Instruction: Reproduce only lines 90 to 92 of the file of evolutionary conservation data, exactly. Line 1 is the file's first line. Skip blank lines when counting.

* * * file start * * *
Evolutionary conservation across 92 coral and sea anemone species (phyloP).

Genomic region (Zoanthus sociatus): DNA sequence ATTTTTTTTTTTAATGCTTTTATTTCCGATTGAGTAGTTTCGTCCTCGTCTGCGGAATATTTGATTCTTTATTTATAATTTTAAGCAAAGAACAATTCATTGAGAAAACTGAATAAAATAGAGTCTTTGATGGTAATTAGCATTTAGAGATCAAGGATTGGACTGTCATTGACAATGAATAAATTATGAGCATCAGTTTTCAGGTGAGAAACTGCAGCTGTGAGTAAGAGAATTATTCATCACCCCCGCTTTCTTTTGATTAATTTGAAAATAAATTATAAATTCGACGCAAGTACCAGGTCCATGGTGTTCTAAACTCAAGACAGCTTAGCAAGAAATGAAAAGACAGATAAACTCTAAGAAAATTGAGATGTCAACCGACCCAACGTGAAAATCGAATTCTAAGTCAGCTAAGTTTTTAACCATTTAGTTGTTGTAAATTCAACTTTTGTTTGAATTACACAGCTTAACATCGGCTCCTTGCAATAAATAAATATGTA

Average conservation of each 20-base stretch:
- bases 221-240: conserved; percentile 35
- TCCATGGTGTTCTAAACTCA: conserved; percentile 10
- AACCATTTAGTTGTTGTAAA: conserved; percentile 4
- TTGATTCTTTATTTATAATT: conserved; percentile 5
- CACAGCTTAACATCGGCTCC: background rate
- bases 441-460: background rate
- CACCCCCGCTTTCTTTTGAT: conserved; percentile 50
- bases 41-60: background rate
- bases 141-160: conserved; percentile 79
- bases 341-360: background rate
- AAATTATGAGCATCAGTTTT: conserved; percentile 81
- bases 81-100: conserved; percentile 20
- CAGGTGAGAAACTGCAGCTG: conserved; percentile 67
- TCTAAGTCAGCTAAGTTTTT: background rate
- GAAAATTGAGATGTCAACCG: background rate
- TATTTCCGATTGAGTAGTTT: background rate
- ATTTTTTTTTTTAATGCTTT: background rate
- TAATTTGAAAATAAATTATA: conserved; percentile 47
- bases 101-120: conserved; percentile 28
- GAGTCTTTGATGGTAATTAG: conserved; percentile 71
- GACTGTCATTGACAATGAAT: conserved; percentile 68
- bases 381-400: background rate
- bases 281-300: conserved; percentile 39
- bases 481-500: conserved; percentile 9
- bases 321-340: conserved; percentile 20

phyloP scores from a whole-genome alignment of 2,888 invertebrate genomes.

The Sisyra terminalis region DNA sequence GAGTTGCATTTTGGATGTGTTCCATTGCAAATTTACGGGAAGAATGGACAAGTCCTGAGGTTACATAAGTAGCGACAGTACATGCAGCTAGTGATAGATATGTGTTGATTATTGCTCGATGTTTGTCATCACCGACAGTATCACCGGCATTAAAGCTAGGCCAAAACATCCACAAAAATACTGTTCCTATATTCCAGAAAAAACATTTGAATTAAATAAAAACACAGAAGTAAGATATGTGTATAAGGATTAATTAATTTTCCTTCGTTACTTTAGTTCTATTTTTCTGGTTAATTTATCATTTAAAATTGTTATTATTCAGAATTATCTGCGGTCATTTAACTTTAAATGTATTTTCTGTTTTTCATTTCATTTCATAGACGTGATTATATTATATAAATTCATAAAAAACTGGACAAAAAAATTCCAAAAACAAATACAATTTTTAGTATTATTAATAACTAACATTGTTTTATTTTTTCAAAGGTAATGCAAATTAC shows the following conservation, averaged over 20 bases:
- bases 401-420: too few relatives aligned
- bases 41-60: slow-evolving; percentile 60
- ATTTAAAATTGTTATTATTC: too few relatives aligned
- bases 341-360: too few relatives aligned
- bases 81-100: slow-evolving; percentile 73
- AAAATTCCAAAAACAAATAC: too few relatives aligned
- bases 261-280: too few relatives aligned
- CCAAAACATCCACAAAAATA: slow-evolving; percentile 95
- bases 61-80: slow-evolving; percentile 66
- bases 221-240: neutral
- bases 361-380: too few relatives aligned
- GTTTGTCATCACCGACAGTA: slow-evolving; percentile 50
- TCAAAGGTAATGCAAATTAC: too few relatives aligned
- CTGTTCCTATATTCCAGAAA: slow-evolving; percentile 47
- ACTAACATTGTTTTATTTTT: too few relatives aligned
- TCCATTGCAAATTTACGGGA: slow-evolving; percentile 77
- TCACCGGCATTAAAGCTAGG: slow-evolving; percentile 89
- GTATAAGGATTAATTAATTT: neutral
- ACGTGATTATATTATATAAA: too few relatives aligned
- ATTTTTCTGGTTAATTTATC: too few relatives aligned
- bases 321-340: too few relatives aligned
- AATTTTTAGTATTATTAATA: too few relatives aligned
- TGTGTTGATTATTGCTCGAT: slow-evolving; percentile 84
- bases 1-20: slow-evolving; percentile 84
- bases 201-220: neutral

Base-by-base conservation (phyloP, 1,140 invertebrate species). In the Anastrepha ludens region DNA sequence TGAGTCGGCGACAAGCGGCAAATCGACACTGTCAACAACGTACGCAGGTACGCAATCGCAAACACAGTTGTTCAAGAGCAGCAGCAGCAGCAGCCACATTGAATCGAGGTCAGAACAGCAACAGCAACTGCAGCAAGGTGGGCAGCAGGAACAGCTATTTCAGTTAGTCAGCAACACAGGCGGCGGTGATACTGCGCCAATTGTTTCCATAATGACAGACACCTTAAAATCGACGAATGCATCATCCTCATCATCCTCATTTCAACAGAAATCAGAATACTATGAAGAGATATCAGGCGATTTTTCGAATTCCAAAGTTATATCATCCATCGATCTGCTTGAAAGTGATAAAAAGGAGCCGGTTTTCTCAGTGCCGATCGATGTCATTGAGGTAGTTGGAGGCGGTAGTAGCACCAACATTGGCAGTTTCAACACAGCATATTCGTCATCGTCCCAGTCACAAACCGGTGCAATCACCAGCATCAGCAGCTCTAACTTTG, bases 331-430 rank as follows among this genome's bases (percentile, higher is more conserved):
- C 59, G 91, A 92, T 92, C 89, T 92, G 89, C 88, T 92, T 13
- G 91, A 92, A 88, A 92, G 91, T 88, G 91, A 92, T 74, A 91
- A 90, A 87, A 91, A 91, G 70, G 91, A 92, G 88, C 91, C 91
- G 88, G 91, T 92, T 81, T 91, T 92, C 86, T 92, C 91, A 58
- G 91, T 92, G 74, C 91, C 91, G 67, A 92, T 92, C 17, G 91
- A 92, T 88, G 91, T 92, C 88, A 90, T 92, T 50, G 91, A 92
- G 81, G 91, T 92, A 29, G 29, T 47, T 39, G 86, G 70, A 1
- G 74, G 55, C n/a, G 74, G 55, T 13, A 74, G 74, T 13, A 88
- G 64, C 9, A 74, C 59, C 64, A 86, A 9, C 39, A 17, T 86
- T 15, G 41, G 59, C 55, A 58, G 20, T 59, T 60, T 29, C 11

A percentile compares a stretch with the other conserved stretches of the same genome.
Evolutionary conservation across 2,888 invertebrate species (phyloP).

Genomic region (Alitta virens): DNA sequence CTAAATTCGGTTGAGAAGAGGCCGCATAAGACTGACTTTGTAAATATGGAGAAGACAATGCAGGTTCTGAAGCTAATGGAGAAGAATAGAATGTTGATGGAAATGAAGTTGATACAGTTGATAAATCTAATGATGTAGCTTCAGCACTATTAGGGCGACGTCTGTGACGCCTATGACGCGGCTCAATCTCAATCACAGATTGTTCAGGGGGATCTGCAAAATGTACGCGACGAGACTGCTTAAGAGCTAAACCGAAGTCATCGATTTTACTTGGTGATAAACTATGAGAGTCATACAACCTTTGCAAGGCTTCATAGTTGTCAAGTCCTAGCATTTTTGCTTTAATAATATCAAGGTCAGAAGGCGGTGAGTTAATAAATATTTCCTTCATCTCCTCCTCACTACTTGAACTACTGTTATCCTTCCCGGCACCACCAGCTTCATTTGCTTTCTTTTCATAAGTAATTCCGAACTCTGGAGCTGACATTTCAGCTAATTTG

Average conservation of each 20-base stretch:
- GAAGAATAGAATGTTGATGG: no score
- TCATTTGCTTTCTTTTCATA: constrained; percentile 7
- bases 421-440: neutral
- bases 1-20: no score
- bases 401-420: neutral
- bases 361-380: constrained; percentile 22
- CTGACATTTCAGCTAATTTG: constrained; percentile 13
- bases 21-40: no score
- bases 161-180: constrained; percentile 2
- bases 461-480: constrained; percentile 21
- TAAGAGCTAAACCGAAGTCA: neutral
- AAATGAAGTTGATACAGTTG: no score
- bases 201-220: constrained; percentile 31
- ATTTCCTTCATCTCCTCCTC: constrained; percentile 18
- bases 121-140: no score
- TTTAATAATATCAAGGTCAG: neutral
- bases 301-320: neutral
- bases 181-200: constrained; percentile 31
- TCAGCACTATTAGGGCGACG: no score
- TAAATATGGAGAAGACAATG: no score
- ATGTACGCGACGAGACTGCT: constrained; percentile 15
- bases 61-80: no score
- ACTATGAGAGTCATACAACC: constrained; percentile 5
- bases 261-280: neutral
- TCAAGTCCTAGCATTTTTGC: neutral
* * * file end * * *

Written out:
- TAAATATGGAGAAGACAATG: no score
- ATGTACGCGACGAGACTGCT: constrained; percentile 15
- bases 61-80: no score